My pregnancy with T was going well until we attended the 20 weeks anomaly scan. We were informed that he had a lesion growing on his left lung. Unfortunately, we would have to wait until his birth to understand the full picture. We were monitored closely for the remainder of the pregnancy, even taking a trip to Great Ormond Street Hospital (GOSH) to check if the lesion had resulted in any heart damage.

T was born in March 2017, and much to my surprise, he came out crying. I wasn’t expecting him to be well enough to do that. And naively, I felt that hearing his cry, meant that all was well. T was assessed on the NICU and was admitted immediately as he required additional oxygen to breathe sufficiently. It was a day or so before the doctors could confirm T’s diagnosis. It transpired that what was diagnosed during my pregnancy, wasn’t completely accurate. Our son was born with two lesions on his left lung. The most concerning was a Pulmonary Sequestration, which required surgery to remove it. Due to how rare T’s condition was, the surgeons were referring us to Great Ormond Street Hospital.

We were transferred to GOSH when T was 8 days old. On his 19th day, he underwent his much needed surgery. He did brilliantly, and 3 days later, we were transferred back to our local hospital for his recovery. We spent the rest of the week, ensuring T could tolerate his milk feeds through a feeding tube. And as he got stronger, he and I were able to give breastfeeding a go.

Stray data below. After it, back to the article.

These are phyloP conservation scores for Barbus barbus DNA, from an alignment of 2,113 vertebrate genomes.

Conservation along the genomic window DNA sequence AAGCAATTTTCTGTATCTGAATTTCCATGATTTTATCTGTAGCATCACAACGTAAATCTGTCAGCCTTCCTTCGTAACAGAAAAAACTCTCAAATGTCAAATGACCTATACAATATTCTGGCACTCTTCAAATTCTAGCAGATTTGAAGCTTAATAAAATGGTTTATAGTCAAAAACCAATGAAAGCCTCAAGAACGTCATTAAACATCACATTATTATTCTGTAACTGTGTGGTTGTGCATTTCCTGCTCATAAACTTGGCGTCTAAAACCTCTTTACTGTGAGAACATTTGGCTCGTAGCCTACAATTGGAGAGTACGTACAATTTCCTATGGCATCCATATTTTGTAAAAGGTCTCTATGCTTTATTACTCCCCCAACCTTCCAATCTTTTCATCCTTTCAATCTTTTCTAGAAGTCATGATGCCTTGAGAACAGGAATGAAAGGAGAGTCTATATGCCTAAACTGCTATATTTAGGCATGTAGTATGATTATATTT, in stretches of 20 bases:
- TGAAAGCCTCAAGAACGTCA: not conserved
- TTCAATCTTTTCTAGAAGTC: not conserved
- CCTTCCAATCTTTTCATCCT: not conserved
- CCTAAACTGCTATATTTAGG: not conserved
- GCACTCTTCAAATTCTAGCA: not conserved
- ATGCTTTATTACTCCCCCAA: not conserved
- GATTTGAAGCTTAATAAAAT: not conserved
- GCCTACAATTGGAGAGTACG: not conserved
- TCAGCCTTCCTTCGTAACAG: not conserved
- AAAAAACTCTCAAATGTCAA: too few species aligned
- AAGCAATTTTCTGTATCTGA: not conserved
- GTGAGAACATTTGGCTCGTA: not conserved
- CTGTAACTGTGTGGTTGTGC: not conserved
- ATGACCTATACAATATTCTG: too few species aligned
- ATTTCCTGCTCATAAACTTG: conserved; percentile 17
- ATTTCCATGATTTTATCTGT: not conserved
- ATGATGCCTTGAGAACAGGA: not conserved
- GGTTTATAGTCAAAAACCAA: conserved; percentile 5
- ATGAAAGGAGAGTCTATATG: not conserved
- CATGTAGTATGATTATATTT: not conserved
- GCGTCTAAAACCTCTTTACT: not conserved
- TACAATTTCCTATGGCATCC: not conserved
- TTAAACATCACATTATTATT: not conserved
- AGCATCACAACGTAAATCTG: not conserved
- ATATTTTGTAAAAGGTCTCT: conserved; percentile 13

T spent a total of 31 days on the NICU between our local hospital and GOSH. It was an incredibly stressful and somewhat traumatising time for our family. It has taken me a long time to accept what happened to T and the aftermath of his birth. Having had our second child, J, earlier this year, I feel like it’s the right time to share our experience. I have always wanted to turn our negative experience into a positive, but I was unsure of how I could go about doing so. Being able to offer support to other parents during their NICU stay or those who have been recently discharged, is what I am hoping to achieve. Becoming a NICU parent, no matter why your family is there, is a tough experience to endure.

If you met T, you would never know that he had been through such an ordeal as a baby. He is a fighting fit chatterbox who loves golf, swimming, superheroes and music. He is also the best big brother to J. Seeing them together, usually giggling, makes the additional anxiety of a second pregnancy totally worth it for me. These NICU babies are the toughest of cookies. Tougher than us parents at times, and I for one will always admire T for being my little soldier.  

January 2017
March 2017